Short reviews of movies playing throughout the Tampa Bay area.

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TWISTED (R) Ashley Judd is the only thing remotely worthwhile about this depressingly sub-generic thriller from once-reliable director Philip Kaufman (The Unbearable Lightness of Being, Henry and June). Judd stars as a newly promoted homicide detective investigating a series of murders in which she's the prime suspect. (It seems the gal's given to self-destructive one-night stands, slurping mass quantities of wine, then passing out and waking up with her bed-partner dead.) Then again, this is one of those idiotic movies where everyone acts guilty and where everyone's a potential killer, but none of it matters because nothing makes sense and no characters are developed enough for us to remotely care about them. Samuel L. Jackson's here too, walking through this mess of a movie just long enough to collect a paycheck. Also stars Andy Garcia.

TYCOON (NR) Part Citizen Kane, part Godfather and Scarface, but without much of the cohesive power of any of those, Tycoon tells of the rise and fall of a ruthless industrial giant in post-Communist Russia. The film is based on the real-life oligarch Boris Berezovsky and employs a Kane-like structure to flash back and forth in time as an investigation is mounted to reveal the truth behind the man. As is usually the case, the truth turns out to be a more slippery creature than anyone imagined, but the movie winds up providing some interesting insights into the Soviet rush to capitalism while telling the story of an empire builder brought low by corruption and scandal. The performances are solid and the material intriguing, but it's laid out in an overly convoluted manner that tends to become a bit alienating, while the film's flashback structure ultimately works against the natural momentum of the drama. Stars Vladimir Mashkov, Andei Kasko and Maria Mironova. Opens April 2 at Madstone Theaters. 1/2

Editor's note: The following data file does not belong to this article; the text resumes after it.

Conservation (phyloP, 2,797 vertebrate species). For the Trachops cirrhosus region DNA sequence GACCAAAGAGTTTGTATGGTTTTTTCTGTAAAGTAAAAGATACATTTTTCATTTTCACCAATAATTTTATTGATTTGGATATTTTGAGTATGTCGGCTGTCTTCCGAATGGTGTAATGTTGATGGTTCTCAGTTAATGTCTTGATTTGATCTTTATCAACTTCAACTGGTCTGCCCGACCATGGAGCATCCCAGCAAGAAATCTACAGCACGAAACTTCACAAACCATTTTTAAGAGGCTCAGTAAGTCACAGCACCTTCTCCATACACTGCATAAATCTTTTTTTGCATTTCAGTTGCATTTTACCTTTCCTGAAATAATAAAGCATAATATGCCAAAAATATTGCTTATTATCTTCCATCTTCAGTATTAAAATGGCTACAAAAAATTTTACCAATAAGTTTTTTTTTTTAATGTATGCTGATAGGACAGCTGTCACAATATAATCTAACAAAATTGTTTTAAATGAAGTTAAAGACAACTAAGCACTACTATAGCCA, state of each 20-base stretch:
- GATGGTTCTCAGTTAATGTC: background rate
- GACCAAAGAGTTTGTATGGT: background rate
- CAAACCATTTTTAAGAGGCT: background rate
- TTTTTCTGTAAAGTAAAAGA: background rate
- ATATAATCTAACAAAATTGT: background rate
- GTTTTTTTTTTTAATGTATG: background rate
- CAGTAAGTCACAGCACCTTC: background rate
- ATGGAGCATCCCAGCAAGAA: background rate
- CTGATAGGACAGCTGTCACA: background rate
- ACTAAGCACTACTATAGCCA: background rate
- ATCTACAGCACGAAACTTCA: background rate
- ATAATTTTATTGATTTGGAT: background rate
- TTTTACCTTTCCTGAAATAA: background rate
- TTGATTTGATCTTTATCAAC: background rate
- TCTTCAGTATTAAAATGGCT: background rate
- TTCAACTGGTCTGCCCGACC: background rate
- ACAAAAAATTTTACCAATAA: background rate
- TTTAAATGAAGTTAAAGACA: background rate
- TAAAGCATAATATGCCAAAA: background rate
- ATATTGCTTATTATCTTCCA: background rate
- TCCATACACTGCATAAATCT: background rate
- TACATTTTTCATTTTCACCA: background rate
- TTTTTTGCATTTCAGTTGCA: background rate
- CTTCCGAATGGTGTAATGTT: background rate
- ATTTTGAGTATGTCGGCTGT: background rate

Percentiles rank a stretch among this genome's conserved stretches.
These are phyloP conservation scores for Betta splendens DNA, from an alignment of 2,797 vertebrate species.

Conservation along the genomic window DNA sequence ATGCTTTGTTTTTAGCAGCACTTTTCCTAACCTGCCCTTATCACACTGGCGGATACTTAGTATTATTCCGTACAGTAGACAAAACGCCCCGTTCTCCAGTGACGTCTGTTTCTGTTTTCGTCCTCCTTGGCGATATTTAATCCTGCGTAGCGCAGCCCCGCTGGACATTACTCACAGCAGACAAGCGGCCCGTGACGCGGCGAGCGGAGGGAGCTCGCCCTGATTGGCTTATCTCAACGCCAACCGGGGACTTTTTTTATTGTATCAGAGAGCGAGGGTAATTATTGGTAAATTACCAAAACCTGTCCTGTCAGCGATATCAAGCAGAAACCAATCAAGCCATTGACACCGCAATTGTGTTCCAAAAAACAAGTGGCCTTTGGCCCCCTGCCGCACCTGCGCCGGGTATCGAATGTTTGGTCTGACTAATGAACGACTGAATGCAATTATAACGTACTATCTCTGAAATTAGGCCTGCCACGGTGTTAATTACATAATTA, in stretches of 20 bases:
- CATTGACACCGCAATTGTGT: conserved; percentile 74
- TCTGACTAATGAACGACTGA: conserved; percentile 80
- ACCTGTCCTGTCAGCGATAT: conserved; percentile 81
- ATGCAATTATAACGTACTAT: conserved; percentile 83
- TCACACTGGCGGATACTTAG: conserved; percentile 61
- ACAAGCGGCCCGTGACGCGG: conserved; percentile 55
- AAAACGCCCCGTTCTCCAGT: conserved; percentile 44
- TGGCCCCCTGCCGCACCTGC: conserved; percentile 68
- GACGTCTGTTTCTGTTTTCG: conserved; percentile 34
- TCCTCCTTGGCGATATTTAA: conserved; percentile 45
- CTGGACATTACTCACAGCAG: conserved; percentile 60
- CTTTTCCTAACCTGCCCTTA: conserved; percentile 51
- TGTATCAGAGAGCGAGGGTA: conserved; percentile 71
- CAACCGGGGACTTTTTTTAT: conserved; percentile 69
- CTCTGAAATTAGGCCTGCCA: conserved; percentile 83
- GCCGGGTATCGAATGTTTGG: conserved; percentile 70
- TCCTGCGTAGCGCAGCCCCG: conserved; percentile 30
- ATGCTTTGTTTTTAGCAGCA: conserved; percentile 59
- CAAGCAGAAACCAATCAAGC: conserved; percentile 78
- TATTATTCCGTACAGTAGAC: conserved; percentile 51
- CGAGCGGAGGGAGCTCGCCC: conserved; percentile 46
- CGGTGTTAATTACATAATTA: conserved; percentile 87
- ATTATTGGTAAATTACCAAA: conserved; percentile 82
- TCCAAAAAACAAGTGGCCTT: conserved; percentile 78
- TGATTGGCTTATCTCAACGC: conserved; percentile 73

WALKING TALL (PG-13) With a running time of barely 75 minutes, Walking Tall feels like a movie whittled down to the essentials, and just barely going through the motions. Sadly, those essentials don't include character development or attempting to craft an interesting, cohesive story. The movie has no qualms about spending a few extra minutes here and there dwelling on exotic dancers in wet T-shirts, but doesn't seem to think major plot developments are worth devoting screen time to. This is all you need to know: Dwayne "The Rock" Johnson stars as a tough, ex-soldier who finds that his nice little hometown has turned into a den of iniquity and vows to single-handedly clean it up. The action scenes are energetic and bloody, and Johnny Knoxville provides some pleasant comic relief as the hero's sidekick, but this wisp of a movie is mostly just a reason for audiences to squeal at The Rock's pecs and scream "Kill him!" when his character corners the bad guys. Also stars Neal McDonaugh and Ashley Scott. Opens April 2 at local theaters

WHAT ALICE FOUND (R) There's undeniable promise but also missteps aplenty in this coming-of-age/road movie that inexplicably nabbed a Special Jury Prize at Sundance. Emily Grace stars as 18-year-old Alice, who runs away from her dead-end life up North and hits the open road in search of sunny Florida beaches and whatever. What Alice finds, as the movie has it, is something altogether different, beginning with a kindly older couple who offer the girl a ride and turn out to be anything but what they initially seem. First-time director A. Dean Bell allows the film's relationships to play out in ways that often seem like something intriguing is on the verge of happening, but the movie ultimately just doesn't have too much to say about anything. There's a klutzy, amateurish quality about this shot-on-video project that's endearing at first, but soon overstays its welcome. Also stars Judith Ivey and Bill Raymond.

Reviewed entries by Lance Goldenberg unless otherwise noted.

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